Emily’s List Backs Hochul for Governor in Key Early Endorsement

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The group decided not to wait for other potential primary rivals, most notably the state attorney general, Letitia James, to enter next year’s race.

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Emily’s List, a fundraising juggernaut dedicated to electing women who support abortion rights, plans to lend her support Thursday on the back of Gov. Kathy Hochul’s campaign for a full term as New York governor.

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The group’s support opens the door to deep-pocketed donors and experienced campaign strategists across the country. But for Ms. Hochul, the state’s first female governor, it may prove more valuable as an early seal of approval for female activists, donors and activists as she seeks to deter potential rivals next year and pull out of a stiff Democratic primary. tries to.

In her support, Emily’s List took steps to address Ms. Hochul’s management of the ongoing COVID-19 pandemic as well as clean up the culture of intimidation and harassment that had flourished in Albany under her predecessor since taking office in August. Planned to cite steps. Andrew M. Cuomo.

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“Governor Hochul stepped in to lead New York in a moment with skepticism and distrust for Albany,” said group president Lafonza Butler. “As governor, he has made it a priority to rebuild trust between his administration and New Yorkers and deliver results.”

The timing of the endorsement by the group, which is known for making clever calculations about who thinks might win, was conspicuous. High-profile Democrats, including the state’s attorney general, Letitia James, who will be the first black woman elected governor of any state, are likely to ripple through a large field of campaigns.

Hochul before deciding to let the others enter the race, the group together indicated that it believed she was in the best position to win and to help keep others out of the race. to play their role.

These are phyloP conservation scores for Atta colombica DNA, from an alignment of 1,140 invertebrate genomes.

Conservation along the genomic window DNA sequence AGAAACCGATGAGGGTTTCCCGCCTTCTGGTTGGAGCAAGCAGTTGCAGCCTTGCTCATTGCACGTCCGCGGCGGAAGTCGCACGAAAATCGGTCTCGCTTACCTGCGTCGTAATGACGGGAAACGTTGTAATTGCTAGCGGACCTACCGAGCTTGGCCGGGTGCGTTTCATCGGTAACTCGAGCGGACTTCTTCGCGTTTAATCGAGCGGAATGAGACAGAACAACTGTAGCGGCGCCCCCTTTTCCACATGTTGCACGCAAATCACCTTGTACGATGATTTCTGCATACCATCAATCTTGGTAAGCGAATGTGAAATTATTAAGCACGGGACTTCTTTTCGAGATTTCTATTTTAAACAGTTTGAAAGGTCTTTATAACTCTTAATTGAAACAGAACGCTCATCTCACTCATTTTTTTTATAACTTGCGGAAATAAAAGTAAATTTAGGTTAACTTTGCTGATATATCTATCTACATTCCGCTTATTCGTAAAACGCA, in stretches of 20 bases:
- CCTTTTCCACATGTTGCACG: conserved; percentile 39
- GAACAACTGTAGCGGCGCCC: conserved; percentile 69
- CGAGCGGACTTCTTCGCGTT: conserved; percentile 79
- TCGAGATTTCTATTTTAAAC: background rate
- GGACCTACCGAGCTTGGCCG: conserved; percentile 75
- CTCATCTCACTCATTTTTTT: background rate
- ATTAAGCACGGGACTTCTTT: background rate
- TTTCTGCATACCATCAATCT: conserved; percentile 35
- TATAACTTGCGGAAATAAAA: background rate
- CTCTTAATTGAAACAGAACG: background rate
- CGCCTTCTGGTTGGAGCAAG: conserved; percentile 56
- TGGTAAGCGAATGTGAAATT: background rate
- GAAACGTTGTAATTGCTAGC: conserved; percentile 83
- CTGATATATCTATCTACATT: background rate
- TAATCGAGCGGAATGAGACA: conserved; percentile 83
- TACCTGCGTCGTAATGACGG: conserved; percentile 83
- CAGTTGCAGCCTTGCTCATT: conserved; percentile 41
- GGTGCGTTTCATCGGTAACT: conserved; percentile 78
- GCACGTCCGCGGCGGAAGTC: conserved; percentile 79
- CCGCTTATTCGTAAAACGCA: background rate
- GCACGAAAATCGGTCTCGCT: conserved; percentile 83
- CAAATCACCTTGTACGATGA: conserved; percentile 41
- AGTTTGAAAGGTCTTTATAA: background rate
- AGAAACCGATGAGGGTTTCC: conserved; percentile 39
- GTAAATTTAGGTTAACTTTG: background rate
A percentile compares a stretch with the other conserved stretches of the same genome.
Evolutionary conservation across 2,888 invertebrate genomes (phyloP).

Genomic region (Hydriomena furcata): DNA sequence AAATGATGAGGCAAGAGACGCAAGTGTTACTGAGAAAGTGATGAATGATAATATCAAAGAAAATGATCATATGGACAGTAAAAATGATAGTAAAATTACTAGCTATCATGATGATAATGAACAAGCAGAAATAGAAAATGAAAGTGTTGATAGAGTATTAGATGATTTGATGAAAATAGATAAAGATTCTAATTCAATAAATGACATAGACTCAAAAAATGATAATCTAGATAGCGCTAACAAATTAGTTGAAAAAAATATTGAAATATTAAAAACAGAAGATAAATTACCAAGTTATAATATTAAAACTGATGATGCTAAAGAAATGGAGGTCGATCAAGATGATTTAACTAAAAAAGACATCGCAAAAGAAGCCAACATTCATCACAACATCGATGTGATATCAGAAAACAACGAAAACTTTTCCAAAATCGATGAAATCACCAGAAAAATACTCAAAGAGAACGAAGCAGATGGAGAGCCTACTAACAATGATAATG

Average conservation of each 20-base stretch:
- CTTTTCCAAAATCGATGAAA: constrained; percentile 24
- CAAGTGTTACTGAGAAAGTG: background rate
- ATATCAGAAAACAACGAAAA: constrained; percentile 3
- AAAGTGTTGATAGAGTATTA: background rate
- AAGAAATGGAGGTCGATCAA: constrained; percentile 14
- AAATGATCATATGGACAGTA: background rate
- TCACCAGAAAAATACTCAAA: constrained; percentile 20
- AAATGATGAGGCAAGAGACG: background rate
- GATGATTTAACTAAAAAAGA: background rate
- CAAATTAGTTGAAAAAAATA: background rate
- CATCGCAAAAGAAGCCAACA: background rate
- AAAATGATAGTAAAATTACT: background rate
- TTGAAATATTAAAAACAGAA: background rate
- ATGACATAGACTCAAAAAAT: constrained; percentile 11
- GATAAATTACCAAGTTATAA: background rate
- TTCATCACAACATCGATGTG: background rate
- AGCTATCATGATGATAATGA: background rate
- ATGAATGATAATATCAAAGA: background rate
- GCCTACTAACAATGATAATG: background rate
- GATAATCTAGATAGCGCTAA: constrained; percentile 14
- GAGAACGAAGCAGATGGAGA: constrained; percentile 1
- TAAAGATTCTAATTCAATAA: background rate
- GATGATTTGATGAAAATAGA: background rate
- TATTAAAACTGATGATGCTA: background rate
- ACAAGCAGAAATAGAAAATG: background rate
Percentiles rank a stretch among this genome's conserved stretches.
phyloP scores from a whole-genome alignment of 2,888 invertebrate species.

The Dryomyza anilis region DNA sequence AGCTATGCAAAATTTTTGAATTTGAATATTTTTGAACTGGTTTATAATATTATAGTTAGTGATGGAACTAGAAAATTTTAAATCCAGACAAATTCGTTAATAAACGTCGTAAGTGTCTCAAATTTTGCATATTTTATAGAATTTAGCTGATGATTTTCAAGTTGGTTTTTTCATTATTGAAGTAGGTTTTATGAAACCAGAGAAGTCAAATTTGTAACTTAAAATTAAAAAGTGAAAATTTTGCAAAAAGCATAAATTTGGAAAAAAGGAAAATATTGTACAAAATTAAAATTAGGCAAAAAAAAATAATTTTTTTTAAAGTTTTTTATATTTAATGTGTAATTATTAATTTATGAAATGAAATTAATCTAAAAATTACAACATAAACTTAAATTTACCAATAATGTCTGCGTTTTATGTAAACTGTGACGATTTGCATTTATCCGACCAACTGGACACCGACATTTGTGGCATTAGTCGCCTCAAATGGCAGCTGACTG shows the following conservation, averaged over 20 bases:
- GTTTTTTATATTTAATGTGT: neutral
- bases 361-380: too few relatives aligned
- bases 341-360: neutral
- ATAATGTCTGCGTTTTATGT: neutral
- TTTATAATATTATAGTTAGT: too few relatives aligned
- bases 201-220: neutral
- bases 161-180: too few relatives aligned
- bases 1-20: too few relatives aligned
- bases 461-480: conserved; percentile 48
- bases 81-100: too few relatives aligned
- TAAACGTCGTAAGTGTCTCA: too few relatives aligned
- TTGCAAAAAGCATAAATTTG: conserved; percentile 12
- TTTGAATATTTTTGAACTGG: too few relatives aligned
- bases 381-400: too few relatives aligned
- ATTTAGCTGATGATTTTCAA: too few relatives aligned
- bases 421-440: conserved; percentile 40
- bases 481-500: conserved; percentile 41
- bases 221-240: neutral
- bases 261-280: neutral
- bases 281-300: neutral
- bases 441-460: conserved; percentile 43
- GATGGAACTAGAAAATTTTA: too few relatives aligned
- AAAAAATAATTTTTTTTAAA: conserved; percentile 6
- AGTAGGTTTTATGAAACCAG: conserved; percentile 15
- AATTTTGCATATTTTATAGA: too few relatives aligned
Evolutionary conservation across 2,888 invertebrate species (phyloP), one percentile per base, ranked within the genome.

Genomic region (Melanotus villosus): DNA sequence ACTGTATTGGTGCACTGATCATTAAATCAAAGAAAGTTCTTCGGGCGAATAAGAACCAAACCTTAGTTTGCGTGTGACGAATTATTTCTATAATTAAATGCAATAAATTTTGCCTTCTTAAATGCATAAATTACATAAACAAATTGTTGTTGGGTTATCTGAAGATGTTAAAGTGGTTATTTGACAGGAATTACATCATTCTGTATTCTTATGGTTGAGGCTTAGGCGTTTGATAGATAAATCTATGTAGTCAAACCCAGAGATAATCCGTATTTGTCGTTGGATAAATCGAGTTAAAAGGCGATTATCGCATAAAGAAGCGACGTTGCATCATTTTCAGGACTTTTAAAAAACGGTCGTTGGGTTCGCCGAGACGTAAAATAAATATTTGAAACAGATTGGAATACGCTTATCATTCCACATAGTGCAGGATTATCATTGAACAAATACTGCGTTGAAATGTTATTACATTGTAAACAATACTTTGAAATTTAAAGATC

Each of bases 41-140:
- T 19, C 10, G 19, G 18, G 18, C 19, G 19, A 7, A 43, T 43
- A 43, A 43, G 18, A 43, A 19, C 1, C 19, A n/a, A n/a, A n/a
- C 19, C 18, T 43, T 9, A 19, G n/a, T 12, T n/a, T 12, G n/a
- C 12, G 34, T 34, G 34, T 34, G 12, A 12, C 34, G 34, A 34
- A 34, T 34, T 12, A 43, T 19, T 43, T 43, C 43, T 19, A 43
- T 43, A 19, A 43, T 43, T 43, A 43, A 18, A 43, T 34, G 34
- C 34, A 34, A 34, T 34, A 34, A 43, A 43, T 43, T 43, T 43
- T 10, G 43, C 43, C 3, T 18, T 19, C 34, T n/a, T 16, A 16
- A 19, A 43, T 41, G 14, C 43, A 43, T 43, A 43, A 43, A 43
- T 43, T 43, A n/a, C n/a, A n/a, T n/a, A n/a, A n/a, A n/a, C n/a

Support was in stark contrast to many of New York’s most influential unions, campaign donors and other elected leaders, who appear to be withholding support until it is clear whether Ms. James and other Democrats – Mayor Bill de Blasio, Representative Tom Suozhi or Jumane Williams, York City Public Advocate – Decide to run.

The decision could be particularly stinging for Ms James, who is generally seen as Ms Hochul’s most formidable potential rival and whose investigation into sexual harassment claims prompted Mr Cuomo to resign. Emily’s List backed Ms. James’s campaign for attorney general in 2018, describing her as a candidate who “always had the back of every New Yorker, especially women.”

However, the group has also backed Ms Hochul for lieutenant governor and a Congressional seat in the previous race.

In many ways, Ms. Hochul is a natural candidate for Emily’s list. She has been a staunch supporter of abortion rights for decades, and achieved a historic first in a state that has opposed women taking some of the top positions.

Ms Hochul, who is Catholic, has made abortion rights a priority in her youth administration. After Texas last month banned any abortion after six weeks, the governor declared New York a “safe harbor” for the state’s women. He also vowed to implement New York’s 2019 Reproductive Health Act, which includes drafting a patient bill of rights.

The support is the latest sign that Ms Hochul, the only Democrat who has formally entered the running for governor, is moving quickly to gather resources and support in hopes of changing the shape of the primary sector.

In recent weeks, she has garnered the support of the Democratic Governors Association, the chairman of the York State Democratic Party and nearly two dozen other leaders on party county committees. He has hired a campaign manager and key consultants. And it has set in motion a staggering fundraising to try to raise $10 million or more by the end of the year from several of the state’s biggest political donors.

So far, the hard-charging approach, along with Ms Hochul’s performance as governor, appears to be paying dividends with voters.

a Marist College Poll The release issued on Tuesday showed Ms. Hochul would have a fairly one-on-one lead over her potential opponents if the election were to be held today. But that could change if Ms. James or another candidate formally entered the race.

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